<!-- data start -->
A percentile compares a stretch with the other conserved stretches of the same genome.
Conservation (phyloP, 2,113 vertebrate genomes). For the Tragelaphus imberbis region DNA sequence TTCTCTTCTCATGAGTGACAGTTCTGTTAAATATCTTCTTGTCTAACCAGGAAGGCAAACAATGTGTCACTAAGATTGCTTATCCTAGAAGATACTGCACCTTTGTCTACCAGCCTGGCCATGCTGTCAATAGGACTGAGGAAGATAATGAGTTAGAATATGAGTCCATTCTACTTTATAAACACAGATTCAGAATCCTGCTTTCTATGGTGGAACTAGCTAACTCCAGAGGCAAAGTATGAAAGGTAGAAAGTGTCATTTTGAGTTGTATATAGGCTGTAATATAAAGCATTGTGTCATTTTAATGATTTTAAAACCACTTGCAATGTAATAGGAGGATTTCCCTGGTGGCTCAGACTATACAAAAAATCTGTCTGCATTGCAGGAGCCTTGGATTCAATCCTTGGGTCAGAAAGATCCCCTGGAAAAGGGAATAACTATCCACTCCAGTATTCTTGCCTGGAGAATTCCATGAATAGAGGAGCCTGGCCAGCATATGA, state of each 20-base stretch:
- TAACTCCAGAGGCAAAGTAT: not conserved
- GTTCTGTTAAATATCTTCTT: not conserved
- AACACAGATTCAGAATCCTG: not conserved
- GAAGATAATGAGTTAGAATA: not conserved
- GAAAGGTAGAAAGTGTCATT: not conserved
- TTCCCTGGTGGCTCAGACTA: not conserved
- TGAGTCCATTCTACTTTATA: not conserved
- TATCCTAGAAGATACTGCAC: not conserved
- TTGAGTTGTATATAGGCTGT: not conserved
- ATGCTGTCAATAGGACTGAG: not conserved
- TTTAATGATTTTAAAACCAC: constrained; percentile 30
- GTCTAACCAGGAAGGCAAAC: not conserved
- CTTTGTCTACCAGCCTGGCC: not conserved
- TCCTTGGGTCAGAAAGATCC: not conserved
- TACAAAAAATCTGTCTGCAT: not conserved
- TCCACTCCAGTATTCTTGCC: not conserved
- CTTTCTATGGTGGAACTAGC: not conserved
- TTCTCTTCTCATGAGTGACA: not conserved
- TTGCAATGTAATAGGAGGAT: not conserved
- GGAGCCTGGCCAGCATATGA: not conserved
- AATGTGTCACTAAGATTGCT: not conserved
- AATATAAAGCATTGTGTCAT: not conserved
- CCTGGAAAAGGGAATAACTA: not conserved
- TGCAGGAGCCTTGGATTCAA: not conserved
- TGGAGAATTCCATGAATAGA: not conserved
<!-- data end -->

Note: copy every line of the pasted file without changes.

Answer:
A percentile compares a stretch with the other conserved stretches of the same genome.
Conservation (phyloP, 2,113 vertebrate genomes). For the Tragelaphus imberbis region DNA sequence TTCTCTTCTCATGAGTGACAGTTCTGTTAAATATCTTCTTGTCTAACCAGGAAGGCAAACAATGTGTCACTAAGATTGCTTATCCTAGAAGATACTGCACCTTTGTCTACCAGCCTGGCCATGCTGTCAATAGGACTGAGGAAGATAATGAGTTAGAATATGAGTCCATTCTACTTTATAAACACAGATTCAGAATCCTGCTTTCTATGGTGGAACTAGCTAACTCCAGAGGCAAAGTATGAAAGGTAGAAAGTGTCATTTTGAGTTGTATATAGGCTGTAATATAAAGCATTGTGTCATTTTAATGATTTTAAAACCACTTGCAATGTAATAGGAGGATTTCCCTGGTGGCTCAGACTATACAAAAAATCTGTCTGCATTGCAGGAGCCTTGGATTCAATCCTTGGGTCAGAAAGATCCCCTGGAAAAGGGAATAACTATCCACTCCAGTATTCTTGCCTGGAGAATTCCATGAATAGAGGAGCCTGGCCAGCATATGA, state of each 20-base stretch:
- TAACTCCAGAGGCAAAGTAT: not conserved
- GTTCTGTTAAATATCTTCTT: not conserved
- AACACAGATTCAGAATCCTG: not conserved
- GAAGATAATGAGTTAGAATA: not conserved
- GAAAGGTAGAAAGTGTCATT: not conserved
- TTCCCTGGTGGCTCAGACTA: not conserved
- TGAGTCCATTCTACTTTATA: not conserved
- TATCCTAGAAGATACTGCAC: not conserved
- TTGAGTTGTATATAGGCTGT: not conserved
- ATGCTGTCAATAGGACTGAG: not conserved
- TTTAATGATTTTAAAACCAC: constrained; percentile 30
- GTCTAACCAGGAAGGCAAAC: not conserved
- CTTTGTCTACCAGCCTGGCC: not conserved
- TCCTTGGGTCAGAAAGATCC: not conserved
- TACAAAAAATCTGTCTGCAT: not conserved
- TCCACTCCAGTATTCTTGCC: not conserved
- CTTTCTATGGTGGAACTAGC: not conserved
- TTCTCTTCTCATGAGTGACA: not conserved
- TTGCAATGTAATAGGAGGAT: not conserved
- GGAGCCTGGCCAGCATATGA: not conserved
- AATGTGTCACTAAGATTGCT: not conserved
- AATATAAAGCATTGTGTCAT: not conserved
- CCTGGAAAAGGGAATAACTA: not conserved
- TGCAGGAGCCTTGGATTCAA: not conserved
- TGGAGAATTCCATGAATAGA: not conserved